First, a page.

The impact of artificial intelligence on work: an evidence synthesis

by Professor Nick Crafts CBE FBA, Professor Zoubin Ghahramani FRS, Professor Dame Angela McLean FRD and Professor Sir Alan Wilson FRS FBA

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Artificial intelligence (AI) technologies are developing rapidly, with many potential benefits for economies, societies, communities and individuals. Across sectors, AI technologies offer the promise of boosting productivity and creating new products and services.

This potential brings with it questions about the impact of AI technologies on work and working life, and renews public and policy debates about automation and the future of work: how might AI affect jobs and employment? Who could be most affected by these changes? And what factors can influence how the benefits of AI are shared across society?

The Royal Society and British Academy have produced an evidence synthesis on the impact of AI on work to support a well-informed discussion about the impact of AI on work and to inform policy debates about potential steps to help us all prepare for this future.

Key points in the synthesis:

  • While much of the debate on AI and work has tended to oscillate between fears of ‘the end of work’ and reassurances that little will change, evidence suggests neither of these extremes is likely.

  • There is consensus in academic literature that AI will have a considerable disruptive effect on work, with some jobs being lost, others being created and others changing.

  • Many studies stress that entire jobs are less likely to be automated than tasks within those jobs. Studies that make projections about the impact of AI on work suggest that 10-30% of jobs in the UK are highly automatable, with potential impacts varying significantly by sector, and with high degrees of uncertainty about the rates of change. Many new jobs will also be created, as AI technologies contribute to new types of jobs and as productivity increases help stimulate demand for goods and services.

Studies of the history of technological change demonstrate that, in the longer term, technologies contribute to increases in population-level productivity, employment, and economic wealth. However, such studies also show that these population-level benefits take time to emerge, and there can be significant periods in the interim where parts of the population experience significant disbenefits. Evidence indicates that technology-enabled changes to work tend to affect lower-paid and lower-qualified workers more than others. This suggests there are likely to be significant transitional effects, which cause disruption for some people or places, and therefore a potential widening of inequality, at least in the short term.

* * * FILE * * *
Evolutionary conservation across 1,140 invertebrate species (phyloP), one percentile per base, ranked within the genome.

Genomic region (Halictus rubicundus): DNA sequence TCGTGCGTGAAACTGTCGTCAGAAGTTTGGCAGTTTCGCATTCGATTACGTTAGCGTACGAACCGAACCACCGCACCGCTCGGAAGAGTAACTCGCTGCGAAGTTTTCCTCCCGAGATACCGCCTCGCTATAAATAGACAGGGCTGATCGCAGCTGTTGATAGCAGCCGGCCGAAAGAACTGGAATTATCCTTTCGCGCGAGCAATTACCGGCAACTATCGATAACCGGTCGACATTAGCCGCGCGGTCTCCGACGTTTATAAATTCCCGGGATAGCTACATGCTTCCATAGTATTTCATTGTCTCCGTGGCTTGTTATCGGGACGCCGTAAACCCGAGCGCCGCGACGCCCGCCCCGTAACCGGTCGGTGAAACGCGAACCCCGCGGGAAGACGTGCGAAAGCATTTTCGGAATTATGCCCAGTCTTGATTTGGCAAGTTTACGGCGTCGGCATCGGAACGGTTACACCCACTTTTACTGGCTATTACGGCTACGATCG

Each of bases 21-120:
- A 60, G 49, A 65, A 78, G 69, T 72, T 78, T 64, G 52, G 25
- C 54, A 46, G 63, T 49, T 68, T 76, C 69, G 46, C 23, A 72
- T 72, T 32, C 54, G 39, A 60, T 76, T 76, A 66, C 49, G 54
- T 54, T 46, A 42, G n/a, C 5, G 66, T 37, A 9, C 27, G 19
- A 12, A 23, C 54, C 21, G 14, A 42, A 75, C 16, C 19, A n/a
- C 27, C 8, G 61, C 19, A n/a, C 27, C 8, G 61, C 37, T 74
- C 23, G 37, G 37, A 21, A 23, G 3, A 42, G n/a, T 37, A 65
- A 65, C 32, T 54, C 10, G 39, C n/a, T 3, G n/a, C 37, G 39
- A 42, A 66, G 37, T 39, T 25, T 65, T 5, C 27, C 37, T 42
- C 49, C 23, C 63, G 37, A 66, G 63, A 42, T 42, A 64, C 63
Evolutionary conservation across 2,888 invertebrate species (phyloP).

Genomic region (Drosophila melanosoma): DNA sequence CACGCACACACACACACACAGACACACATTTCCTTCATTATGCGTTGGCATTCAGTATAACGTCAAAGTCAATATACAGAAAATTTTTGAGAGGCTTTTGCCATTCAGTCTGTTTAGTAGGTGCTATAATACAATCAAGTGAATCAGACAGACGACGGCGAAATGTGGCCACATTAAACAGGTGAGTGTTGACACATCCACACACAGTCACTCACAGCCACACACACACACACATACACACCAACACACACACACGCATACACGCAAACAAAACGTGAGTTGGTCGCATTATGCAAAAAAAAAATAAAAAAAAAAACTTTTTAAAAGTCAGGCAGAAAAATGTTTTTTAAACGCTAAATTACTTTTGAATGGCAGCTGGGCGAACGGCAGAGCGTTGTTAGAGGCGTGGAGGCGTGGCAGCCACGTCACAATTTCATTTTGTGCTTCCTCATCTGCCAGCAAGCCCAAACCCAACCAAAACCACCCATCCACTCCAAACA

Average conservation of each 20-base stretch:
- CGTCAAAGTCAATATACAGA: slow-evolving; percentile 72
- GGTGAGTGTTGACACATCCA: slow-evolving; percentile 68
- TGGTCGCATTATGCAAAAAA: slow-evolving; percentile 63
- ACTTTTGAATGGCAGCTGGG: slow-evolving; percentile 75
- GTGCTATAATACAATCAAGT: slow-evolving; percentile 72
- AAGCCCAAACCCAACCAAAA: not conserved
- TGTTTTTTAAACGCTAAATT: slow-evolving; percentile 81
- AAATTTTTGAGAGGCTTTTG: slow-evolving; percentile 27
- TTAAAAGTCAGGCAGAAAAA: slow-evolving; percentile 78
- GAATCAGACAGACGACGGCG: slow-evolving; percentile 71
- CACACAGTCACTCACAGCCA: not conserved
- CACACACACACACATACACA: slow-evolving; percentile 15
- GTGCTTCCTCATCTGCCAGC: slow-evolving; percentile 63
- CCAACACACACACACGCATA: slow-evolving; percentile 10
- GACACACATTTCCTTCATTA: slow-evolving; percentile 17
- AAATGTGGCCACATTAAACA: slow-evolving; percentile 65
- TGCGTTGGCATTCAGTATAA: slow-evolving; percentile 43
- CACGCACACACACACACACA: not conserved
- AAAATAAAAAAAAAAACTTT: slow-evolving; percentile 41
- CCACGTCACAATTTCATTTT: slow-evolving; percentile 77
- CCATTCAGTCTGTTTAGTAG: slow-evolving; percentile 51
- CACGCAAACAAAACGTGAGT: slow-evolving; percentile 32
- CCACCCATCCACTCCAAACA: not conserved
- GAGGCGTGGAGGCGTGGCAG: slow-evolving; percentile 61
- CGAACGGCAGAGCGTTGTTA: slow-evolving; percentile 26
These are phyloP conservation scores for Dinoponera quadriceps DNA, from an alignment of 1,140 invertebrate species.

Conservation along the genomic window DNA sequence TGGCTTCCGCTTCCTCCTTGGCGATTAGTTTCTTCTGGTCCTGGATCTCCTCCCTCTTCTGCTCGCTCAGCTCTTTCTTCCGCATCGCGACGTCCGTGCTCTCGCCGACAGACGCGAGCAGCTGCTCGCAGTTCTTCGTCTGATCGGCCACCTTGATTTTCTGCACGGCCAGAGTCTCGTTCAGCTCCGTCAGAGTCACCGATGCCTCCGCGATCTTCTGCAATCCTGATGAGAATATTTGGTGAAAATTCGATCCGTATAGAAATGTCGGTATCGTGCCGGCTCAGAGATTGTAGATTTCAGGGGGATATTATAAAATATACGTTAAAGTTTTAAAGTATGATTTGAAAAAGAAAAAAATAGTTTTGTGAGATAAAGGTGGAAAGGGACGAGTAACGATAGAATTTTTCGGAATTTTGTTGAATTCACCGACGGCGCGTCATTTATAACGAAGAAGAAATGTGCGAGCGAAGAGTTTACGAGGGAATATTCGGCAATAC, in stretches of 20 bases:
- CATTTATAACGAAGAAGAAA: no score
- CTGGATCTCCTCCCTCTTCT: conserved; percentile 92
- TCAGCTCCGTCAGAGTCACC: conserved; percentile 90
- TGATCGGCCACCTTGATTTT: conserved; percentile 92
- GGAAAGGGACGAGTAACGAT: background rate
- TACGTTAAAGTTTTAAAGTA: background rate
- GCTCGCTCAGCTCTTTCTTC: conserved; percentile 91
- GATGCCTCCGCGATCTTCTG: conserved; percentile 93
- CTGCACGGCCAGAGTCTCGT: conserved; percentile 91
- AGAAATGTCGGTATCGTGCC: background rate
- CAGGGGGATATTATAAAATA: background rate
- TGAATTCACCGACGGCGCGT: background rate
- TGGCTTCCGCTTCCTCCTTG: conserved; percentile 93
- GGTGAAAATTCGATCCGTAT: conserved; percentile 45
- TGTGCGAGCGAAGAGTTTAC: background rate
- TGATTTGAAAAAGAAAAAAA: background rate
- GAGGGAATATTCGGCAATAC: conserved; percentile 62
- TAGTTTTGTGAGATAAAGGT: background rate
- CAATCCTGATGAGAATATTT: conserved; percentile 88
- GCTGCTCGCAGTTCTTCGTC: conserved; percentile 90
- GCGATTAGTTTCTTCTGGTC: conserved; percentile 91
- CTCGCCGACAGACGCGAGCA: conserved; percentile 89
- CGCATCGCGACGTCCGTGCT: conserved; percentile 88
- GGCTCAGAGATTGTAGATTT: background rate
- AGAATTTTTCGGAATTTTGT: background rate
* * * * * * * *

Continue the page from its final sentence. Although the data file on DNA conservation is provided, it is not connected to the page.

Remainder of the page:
There are a number of plausible future paths along which AI technologies may develop, and using the best available evidence can help ensure that the benefits of this technology-enabled change are shared across society. The synthesis states “While technology is often the catalyst for revisiting concerns about automation and work, and may play a leading role in framing public and policy debates, it is not a unique or overwhelming force driving societal changes. Other factors also contribute to change, including political, economic, and cultural elements.”

Education has a role both in driving AI adoption and in combating inequality. The synthesis suggests that: “In the face of significant uncertainty about the nature of work over the next few years and decades, the case for the UK to adopt a broader post-16 curriculum is strong. Educating young people in the sciences, maths, arts, and humanities could equip them with a wider range of skills and the ability to think, interpret, and understand across several disciplines and provide a stronger basis for lifelong learning.”

This synthesis draws from a review of research evidence carried out by Frontier Economics. It was also informed by a high-level workshop hosted by the Royal Society and the British Academy, attended by researchers and policymakers, in March 2018, and a joint event between the Royal Society and the American Academy of Arts and Sciences in February 2018.

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